Boosting the image of the army

For several years Defense Minister Shoigu improved the image of the Russian army among ordinary people. “Polite people” or “Little green men” — Russian troops deployed in Crimea in March 2014 to orchestrate the referendum — became a symbol of Russia’s military success, at least, within the country.

“A short victorious bloodless campaign” in Crimea in 2014 and a longer-term military operation in Syria, which started in 2015, are now turning into an interesting online show, which is popular among Russians. Yet for certain reasons they don’t see the failures that the Russian army experiences during testing new weapons or during military exercise.

An exemption may be the cases, which are impossible to cover up like the Feb.7 defeat of the Russian battlers from the Wagner Group, reportedly killed by U.S. airstrikes in Syria’s city Deir ez-Zor. Yet this incident didn’t affect the image of Russia’s Defense Ministry in the country, because the killed people were the private citizens, who formally were not belonged to the Russian armed forces, but fought in Syria to earn money and do something for a living

In this situation one should understand the priorities of the Russian Defense Ministry: the final goal of the information campaign is not to intimidate the West, but rather to have an impact of the ordinary Russians to boost interest and respect toward the army. After all, before the Russia-West confrontation, the Russian army was not very popular among people, with draftees seeking to dodge the army. Yet today the number of dodgers is decreasing.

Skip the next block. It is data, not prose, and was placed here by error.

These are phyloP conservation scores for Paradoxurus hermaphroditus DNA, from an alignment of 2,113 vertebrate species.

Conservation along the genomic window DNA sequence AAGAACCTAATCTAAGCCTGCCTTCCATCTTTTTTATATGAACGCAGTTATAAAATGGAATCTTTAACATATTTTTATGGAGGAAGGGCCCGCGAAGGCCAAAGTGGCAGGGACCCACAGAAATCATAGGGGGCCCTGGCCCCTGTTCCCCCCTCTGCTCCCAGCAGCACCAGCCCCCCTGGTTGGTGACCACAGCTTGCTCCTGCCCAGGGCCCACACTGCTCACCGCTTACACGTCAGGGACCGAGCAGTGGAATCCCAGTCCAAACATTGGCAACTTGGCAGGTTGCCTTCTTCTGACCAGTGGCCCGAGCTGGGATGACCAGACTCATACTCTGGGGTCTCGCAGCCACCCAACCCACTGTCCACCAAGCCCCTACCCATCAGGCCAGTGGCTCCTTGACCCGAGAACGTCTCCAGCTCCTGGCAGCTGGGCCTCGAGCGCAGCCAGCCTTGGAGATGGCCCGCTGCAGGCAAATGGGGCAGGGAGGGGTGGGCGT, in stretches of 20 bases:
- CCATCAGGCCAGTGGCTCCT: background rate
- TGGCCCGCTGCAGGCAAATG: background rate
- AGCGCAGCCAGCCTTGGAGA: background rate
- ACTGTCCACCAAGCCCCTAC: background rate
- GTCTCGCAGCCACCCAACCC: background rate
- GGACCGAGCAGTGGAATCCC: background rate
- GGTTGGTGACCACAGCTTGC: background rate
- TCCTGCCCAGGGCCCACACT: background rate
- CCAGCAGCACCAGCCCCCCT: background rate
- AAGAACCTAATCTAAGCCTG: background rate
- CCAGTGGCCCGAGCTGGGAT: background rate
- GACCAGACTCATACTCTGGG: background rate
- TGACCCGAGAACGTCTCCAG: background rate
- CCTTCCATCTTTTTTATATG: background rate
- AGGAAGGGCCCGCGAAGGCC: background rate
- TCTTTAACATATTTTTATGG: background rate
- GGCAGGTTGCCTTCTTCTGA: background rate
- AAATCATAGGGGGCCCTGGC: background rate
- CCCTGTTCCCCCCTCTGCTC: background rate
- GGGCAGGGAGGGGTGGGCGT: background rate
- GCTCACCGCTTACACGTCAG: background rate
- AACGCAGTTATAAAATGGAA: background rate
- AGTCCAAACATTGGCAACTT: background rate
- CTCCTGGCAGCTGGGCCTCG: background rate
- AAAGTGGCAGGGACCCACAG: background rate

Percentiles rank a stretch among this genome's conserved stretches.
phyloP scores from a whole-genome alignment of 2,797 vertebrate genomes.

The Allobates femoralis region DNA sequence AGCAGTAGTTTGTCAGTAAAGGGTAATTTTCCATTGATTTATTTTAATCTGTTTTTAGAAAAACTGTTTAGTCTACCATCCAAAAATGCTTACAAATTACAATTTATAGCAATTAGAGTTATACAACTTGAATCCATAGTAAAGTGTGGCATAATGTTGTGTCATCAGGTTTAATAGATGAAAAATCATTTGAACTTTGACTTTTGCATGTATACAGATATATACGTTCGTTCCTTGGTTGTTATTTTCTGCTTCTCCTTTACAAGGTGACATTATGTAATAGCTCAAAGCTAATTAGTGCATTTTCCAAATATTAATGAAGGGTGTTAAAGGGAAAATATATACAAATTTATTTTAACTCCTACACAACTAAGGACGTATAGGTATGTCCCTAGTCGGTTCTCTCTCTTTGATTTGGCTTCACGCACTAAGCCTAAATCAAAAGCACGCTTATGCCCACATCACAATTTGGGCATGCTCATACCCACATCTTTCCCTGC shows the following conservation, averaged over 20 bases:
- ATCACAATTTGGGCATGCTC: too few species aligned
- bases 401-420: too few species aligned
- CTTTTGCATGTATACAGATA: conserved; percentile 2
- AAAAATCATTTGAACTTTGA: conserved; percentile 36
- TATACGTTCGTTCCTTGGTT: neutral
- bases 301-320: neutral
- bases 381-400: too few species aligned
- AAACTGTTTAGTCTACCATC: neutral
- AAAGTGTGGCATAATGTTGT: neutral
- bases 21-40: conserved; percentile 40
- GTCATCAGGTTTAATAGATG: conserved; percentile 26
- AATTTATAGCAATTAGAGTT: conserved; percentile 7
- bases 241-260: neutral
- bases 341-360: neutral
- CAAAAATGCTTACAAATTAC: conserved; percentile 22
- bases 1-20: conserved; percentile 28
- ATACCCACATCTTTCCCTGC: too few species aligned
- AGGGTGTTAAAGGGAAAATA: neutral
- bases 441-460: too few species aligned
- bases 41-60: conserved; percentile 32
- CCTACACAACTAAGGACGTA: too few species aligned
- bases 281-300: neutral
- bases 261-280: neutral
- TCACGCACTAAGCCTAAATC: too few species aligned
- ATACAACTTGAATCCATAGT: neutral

“In the 2014 fall more than 6,100 conscripts were recognized as army dodgers, while the 2015 spring saw the decrease in their number to 3,700, which is 11 percent lower. Throughout several draft seasons there is a downward trend — annually there is the 20 percent decrease among army dodgers,” said Major General Alexander Nikitin, a department head at the Chief Military Prosecutor’s Office, in September 2016.

In 2018 the popularity of the Russian army reached its historical maximum for the last 30 years, according the February polls of the All-Russian Public Opinion Research Center (WCIOM). Most Russians see their army as one of the best in the world, with its fighting efficiency index boosted: in the 1990s, it was minus 23 points, yet now it reached 73 points.

Thus, Russia’s Defense Ministry uses the Moscow confrontation with the West as a tool of bolstering the image of the army within the country. Specifically, it showcases its military potential and the newest weapon to counter American missile system in Eastern Europe. Yet, while the popularity of the Russian armed forces is increasing among the population, it is not the case in the West: some hardliners see the Kremlin as a force that provokes a new arms race.

In this situation, cooperation, openness and transparency are the best ways to alleviate the problem of a new arms race and avoid another war. Yet, paradoxically, the transparency and the readiness to cooperate with Western media, observers and experts could backlash. Publicity could be a leverage to explain Russia’s foreign policy for the Western audience. Yet if such tactics creates trust is a big question.

Pavel Viktorov, a military columnist.

Alexander Sheffner, a military expert.